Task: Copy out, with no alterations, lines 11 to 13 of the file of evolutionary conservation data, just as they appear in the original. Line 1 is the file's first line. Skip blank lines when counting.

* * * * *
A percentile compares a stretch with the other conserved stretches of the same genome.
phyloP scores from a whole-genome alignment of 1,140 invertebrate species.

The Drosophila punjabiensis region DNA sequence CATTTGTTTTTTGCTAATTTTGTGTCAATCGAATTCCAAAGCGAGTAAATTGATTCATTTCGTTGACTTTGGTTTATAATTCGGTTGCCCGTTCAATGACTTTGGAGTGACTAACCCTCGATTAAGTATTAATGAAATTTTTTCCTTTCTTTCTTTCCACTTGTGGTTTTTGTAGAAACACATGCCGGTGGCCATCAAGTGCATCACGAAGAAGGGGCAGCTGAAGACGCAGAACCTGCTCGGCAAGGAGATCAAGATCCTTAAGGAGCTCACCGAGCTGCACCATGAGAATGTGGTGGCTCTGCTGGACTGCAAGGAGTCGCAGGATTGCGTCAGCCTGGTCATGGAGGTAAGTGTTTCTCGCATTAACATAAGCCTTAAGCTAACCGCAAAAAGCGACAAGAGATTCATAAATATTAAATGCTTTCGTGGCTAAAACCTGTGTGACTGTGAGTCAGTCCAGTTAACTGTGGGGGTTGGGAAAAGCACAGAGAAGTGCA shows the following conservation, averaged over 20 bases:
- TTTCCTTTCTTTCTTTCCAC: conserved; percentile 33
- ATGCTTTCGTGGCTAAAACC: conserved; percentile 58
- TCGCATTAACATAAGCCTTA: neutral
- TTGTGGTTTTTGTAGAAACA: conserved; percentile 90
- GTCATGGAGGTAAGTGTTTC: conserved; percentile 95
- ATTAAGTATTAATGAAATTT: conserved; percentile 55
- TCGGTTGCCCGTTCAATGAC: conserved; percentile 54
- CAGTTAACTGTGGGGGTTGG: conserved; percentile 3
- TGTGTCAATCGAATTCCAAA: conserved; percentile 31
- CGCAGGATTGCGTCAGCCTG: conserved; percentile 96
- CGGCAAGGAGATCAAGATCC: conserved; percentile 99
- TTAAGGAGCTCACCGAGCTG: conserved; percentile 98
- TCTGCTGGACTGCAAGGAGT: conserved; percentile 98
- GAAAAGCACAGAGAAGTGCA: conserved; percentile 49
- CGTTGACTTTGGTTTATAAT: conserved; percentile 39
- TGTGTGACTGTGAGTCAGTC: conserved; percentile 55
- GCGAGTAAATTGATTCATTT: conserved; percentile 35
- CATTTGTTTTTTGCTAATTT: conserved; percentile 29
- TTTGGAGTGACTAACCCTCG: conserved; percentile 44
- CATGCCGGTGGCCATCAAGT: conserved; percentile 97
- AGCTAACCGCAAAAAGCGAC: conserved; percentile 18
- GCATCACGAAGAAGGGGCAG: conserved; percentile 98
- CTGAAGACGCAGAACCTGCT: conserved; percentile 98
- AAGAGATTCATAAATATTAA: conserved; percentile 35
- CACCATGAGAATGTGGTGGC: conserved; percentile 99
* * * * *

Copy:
- CAGTTAACTGTGGGGGTTGG: conserved; percentile 3
- TGTGTCAATCGAATTCCAAA: conserved; percentile 31
- CGCAGGATTGCGTCAGCCTG: conserved; percentile 96